Kate Herbert is theatre reviewer, Herald Sun, Melbourne & formerly for Melbourne Times. Kate is a director & produced playwright (20 plays). Scripts published by Currency Press. She worked as an actor, comedian, improviser & teacher of Acting, Improvisation & Playwriting. Kate is currently Convenor of Professional Writing & Editing, Swinburne University. Read her reviews here or at: www.heraldsun.com.au/entertainment/arts. NB Explorer Browser doesn't always work on blog.
Saturday, 11 October 2014
Have I No Mouth, Oct 10, 2014 ***1/2
Cannon & Gary Keegan; by Brokentalkers; Melbourne Festival; Merlyn Theatre, Malthouse; Fri
Oct 10 to Mon Oct 13, 2014 Reviewer: Kate Herbert Stars:***1/2 Not a Herald Sun review. KH
a performance that deals with family bereavement and anger, Have I No Mouth is
surprisingly sweet, gentle, funny and approachable theatre.
theatre maker, Feidlim Cannon and his family suffered a horrifying loss 13
years ago when Feidlim’s father, Sean, underwent an unnecessary and dangerous
surgery that caused his death.
Have I No Mouth, Feidlim’s mother, Ann, and psychotherapist, Erich Keller, join
Feidlim on stage to explore and expose their lives and grief in a conversation.
touching story encompasses Ann’s first date with Sean, Feidlim and his
brother’s childhood, the death of baby Sean, the third son, and Sean Cannon’s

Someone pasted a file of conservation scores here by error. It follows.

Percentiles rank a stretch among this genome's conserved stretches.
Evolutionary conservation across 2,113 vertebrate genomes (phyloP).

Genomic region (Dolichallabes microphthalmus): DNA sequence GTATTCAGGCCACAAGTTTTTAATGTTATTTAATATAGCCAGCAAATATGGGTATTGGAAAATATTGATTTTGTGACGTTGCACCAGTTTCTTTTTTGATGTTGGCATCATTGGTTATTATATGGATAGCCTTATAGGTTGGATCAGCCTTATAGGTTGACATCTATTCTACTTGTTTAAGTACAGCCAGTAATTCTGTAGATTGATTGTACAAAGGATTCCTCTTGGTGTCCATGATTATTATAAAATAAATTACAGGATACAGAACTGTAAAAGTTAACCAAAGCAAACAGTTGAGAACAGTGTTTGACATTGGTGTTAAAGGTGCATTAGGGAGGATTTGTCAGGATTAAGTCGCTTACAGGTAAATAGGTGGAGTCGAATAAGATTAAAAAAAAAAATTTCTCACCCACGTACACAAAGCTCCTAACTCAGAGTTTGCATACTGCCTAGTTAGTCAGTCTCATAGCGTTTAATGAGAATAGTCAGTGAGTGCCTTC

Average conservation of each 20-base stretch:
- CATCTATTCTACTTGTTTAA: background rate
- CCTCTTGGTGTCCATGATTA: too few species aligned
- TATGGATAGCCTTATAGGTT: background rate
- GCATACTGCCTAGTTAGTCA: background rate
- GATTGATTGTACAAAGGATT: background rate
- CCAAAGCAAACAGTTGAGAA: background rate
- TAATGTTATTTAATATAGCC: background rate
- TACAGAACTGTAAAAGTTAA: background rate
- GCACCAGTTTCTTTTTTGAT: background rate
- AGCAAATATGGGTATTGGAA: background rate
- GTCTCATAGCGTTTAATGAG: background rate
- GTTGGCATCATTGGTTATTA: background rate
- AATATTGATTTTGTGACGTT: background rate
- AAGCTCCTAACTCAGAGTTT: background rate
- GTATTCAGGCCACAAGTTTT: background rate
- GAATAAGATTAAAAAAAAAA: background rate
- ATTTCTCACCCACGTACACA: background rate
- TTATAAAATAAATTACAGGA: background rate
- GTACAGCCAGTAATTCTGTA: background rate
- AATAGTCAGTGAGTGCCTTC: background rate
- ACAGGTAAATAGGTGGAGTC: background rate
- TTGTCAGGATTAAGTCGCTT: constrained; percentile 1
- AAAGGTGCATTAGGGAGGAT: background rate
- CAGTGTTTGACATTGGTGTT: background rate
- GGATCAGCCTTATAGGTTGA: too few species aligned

untimely and horrific death.
a near-empty stage, Feidlim and Anne, joined by cardboard cut-outs of Feidlim
and his younger brother, Padraic, quiz each other about their family life,
share tales about Sean, list objects that are important to them in telling
their stories and argue about points of difference in their memories.
enter their intimate world, hear their recorded therapy sessions with Erich,
see pictures and film of the family and experience their joy, grief and rage.
style is unembellished and natural, using simple theatrical devices such as
direct address and some audience participation, but also employing Psychodrama
techniques to replay moments for Ann and Feidlim, or to allow them to engage
with Sean through role play.
audience all blow up balloons while Erich explains that the balloons represent
our rage that must be let out ina controlled way, not in one emotionally
with his head wrapped in bandages, becomes the silent presence of Dad/Sean, and
enables Feidlim and Ann to confront their past, ask Sean important or
unimportant questions, and, in Feidlim’s case, to vent his grief and anger in a
frightening wrestle with dad (Erich).
a poignant scene, Feidlim leaps into Sean/Erich’s arms saying, “Catch me. Hold
me. Rock me. Don’t let me down.” We feel and see the child in the man, Feidlim,
as he struggles to hold onto his feeling of his father.
is warmth and sadness in this performance and a sense of identification with
the Cannon family; a sense that this tragedy could happen to any of us.